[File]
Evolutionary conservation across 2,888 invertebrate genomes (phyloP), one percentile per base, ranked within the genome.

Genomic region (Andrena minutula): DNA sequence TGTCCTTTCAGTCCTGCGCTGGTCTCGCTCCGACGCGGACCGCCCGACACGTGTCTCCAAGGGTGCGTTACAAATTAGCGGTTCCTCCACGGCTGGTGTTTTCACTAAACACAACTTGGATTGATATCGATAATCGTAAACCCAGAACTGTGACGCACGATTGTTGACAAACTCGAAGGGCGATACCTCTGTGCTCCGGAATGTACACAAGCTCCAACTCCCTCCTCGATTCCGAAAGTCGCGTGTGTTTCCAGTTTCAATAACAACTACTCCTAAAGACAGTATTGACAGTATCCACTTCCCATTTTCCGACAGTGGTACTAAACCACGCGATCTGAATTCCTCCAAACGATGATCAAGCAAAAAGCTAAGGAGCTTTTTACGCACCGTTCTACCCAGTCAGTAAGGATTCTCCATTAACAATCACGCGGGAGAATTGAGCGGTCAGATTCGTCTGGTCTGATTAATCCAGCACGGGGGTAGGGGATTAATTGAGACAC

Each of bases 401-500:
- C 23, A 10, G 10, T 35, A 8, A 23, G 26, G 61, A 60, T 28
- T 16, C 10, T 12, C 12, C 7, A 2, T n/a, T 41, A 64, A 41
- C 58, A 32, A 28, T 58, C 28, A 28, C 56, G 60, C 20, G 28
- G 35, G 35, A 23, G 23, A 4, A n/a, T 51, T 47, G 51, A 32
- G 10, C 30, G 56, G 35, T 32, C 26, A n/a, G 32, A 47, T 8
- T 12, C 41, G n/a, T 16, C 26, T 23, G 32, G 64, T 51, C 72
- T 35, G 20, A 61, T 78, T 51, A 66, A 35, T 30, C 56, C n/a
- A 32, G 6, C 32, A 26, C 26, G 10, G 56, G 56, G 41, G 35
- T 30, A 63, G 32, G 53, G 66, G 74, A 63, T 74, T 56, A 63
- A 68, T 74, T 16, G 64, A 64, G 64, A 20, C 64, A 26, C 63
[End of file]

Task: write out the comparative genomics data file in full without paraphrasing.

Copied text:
Evolutionary conservation across 2,888 invertebrate genomes (phyloP), one percentile per base, ranked within the genome.

Genomic region (Andrena minutula): DNA sequence TGTCCTTTCAGTCCTGCGCTGGTCTCGCTCCGACGCGGACCGCCCGACACGTGTCTCCAAGGGTGCGTTACAAATTAGCGGTTCCTCCACGGCTGGTGTTTTCACTAAACACAACTTGGATTGATATCGATAATCGTAAACCCAGAACTGTGACGCACGATTGTTGACAAACTCGAAGGGCGATACCTCTGTGCTCCGGAATGTACACAAGCTCCAACTCCCTCCTCGATTCCGAAAGTCGCGTGTGTTTCCAGTTTCAATAACAACTACTCCTAAAGACAGTATTGACAGTATCCACTTCCCATTTTCCGACAGTGGTACTAAACCACGCGATCTGAATTCCTCCAAACGATGATCAAGCAAAAAGCTAAGGAGCTTTTTACGCACCGTTCTACCCAGTCAGTAAGGATTCTCCATTAACAATCACGCGGGAGAATTGAGCGGTCAGATTCGTCTGGTCTGATTAATCCAGCACGGGGGTAGGGGATTAATTGAGACAC

Each of bases 401-500:
- C 23, A 10, G 10, T 35, A 8, A 23, G 26, G 61, A 60, T 28
- T 16, C 10, T 12, C 12, C 7, A 2, T n/a, T 41, A 64, A 41
- C 58, A 32, A 28, T 58, C 28, A 28, C 56, G 60, C 20, G 28
- G 35, G 35, A 23, G 23, A 4, A n/a, T 51, T 47, G 51, A 32
- G 10, C 30, G 56, G 35, T 32, C 26, A n/a, G 32, A 47, T 8
- T 12, C 41, G n/a, T 16, C 26, T 23, G 32, G 64, T 51, C 72
- T 35, G 20, A 61, T 78, T 51, A 66, A 35, T 30, C 56, C n/a
- A 32, G 6, C 32, A 26, C 26, G 10, G 56, G 56, G 41, G 35
- T 30, A 63, G 32, G 53, G 66, G 74, A 63, T 74, T 56, A 63
- A 68, T 74, T 16, G 64, A 64, G 64, A 20, C 64, A 26, C 63